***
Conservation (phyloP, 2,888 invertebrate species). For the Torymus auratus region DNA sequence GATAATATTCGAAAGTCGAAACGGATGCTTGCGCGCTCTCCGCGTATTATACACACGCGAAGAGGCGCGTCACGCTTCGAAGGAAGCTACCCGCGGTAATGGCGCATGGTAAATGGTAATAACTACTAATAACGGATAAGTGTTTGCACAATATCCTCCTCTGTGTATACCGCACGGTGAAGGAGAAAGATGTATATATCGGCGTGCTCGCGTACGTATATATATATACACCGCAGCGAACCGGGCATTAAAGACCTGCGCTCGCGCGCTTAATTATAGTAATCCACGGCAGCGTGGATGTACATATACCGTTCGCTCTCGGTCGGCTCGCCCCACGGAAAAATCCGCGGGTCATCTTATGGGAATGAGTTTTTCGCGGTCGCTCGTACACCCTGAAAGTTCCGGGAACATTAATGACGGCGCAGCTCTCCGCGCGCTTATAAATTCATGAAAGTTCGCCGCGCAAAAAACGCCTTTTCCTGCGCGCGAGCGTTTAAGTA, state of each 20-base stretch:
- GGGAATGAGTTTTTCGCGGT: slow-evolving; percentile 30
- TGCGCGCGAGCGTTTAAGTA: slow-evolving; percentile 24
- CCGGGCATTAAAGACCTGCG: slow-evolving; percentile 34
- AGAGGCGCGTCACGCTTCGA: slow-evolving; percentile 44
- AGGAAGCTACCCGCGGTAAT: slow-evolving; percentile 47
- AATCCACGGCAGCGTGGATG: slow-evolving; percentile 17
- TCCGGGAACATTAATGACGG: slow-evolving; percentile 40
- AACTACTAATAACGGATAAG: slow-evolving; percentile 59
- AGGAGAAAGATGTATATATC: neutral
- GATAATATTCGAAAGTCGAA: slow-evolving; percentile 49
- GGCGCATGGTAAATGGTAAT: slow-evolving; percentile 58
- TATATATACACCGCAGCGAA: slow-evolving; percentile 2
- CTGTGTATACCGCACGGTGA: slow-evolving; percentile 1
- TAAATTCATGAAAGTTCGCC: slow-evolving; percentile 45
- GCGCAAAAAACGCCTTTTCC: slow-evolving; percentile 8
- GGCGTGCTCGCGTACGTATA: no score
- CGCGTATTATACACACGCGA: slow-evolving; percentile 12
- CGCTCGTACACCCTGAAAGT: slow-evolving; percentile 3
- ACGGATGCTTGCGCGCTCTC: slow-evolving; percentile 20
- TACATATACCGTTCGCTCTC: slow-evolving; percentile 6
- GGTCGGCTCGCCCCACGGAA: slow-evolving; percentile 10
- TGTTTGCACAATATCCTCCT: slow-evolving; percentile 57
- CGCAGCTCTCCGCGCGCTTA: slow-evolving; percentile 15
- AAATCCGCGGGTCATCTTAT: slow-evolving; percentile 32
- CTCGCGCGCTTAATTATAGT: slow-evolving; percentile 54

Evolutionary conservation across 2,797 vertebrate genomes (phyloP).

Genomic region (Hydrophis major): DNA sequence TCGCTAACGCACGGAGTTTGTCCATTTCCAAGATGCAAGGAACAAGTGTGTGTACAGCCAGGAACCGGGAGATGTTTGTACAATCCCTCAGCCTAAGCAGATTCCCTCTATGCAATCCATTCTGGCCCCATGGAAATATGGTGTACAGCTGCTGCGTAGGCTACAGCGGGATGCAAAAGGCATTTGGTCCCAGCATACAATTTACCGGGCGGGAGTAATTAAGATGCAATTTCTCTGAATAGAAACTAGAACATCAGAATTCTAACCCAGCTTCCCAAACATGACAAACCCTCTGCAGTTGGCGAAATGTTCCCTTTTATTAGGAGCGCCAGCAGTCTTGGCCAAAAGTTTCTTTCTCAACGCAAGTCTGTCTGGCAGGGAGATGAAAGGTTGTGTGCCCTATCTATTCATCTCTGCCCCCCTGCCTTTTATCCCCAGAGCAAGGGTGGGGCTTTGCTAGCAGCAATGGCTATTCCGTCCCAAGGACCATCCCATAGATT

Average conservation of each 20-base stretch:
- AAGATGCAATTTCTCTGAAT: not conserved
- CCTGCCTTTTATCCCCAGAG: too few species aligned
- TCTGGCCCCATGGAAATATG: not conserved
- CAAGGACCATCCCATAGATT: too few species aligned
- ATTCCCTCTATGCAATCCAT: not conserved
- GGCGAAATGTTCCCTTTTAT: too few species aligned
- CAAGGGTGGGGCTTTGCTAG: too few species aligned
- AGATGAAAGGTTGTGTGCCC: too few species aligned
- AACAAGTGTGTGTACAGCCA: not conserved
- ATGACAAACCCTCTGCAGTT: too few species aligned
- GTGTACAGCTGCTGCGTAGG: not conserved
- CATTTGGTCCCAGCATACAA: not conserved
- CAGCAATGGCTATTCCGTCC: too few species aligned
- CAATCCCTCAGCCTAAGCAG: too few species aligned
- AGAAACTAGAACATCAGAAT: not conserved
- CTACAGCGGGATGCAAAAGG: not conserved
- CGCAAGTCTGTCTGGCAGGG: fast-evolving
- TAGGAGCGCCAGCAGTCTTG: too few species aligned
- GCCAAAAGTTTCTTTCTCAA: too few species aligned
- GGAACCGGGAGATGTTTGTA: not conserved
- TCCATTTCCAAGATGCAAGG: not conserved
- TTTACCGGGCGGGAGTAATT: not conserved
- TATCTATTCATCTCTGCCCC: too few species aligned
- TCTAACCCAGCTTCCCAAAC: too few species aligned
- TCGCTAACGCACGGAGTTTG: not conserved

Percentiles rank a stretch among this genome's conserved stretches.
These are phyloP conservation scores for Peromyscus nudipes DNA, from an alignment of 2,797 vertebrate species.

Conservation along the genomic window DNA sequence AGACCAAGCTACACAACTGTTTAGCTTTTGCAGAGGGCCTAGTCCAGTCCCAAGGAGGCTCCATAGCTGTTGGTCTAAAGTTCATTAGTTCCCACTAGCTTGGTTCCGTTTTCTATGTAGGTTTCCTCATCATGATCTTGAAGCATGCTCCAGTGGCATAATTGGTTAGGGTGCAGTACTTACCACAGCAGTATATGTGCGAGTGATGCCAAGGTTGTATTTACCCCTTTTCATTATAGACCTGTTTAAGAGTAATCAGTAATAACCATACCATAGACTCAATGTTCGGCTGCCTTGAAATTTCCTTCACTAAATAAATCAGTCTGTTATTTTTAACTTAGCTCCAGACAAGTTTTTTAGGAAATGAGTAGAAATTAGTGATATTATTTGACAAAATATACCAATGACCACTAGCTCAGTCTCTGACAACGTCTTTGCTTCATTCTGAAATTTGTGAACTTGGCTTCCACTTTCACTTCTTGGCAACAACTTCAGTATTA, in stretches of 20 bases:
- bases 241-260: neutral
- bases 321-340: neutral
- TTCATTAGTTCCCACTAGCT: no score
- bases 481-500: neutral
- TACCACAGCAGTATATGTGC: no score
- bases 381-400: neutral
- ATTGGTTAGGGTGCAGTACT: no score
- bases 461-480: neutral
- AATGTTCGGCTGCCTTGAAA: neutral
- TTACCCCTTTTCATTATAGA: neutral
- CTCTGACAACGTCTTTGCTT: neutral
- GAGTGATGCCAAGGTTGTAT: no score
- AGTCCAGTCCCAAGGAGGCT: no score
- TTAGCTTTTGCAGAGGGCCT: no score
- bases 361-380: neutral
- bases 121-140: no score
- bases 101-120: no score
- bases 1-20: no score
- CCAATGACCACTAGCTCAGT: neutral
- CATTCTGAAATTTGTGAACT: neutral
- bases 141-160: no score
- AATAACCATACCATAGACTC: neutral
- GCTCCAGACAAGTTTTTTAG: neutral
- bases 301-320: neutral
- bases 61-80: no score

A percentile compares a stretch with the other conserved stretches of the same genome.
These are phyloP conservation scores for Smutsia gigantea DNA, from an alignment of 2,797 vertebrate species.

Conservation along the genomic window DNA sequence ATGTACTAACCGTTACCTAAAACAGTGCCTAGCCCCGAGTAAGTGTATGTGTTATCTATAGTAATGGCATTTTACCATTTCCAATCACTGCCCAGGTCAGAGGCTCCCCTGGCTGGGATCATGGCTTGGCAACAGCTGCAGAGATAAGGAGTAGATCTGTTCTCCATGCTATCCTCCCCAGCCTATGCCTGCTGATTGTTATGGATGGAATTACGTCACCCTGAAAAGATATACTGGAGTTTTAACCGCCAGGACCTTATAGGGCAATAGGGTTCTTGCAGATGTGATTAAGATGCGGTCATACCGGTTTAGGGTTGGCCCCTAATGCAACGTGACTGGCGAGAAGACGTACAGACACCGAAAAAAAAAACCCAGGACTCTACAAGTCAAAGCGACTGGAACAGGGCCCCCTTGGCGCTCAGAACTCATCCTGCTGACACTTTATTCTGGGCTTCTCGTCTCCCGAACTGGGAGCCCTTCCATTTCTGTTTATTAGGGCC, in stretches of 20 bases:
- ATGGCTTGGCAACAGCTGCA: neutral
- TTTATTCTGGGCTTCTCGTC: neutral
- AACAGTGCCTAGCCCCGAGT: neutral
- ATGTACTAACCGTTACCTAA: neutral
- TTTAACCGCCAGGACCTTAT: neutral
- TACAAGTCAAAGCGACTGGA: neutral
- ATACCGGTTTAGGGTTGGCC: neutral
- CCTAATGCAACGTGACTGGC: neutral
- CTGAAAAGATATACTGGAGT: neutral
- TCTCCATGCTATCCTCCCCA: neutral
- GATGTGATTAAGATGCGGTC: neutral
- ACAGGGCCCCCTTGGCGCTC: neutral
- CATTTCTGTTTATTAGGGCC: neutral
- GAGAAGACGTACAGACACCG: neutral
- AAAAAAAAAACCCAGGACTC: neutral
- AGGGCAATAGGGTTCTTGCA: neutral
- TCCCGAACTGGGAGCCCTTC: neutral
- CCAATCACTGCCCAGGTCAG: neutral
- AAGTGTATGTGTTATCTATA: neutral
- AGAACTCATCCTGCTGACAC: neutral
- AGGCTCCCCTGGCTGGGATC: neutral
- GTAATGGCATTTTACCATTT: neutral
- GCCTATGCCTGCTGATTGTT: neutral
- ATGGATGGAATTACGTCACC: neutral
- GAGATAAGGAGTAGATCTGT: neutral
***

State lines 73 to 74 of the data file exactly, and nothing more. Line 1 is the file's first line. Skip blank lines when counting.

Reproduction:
- bases 121-140: no score
- bases 101-120: no score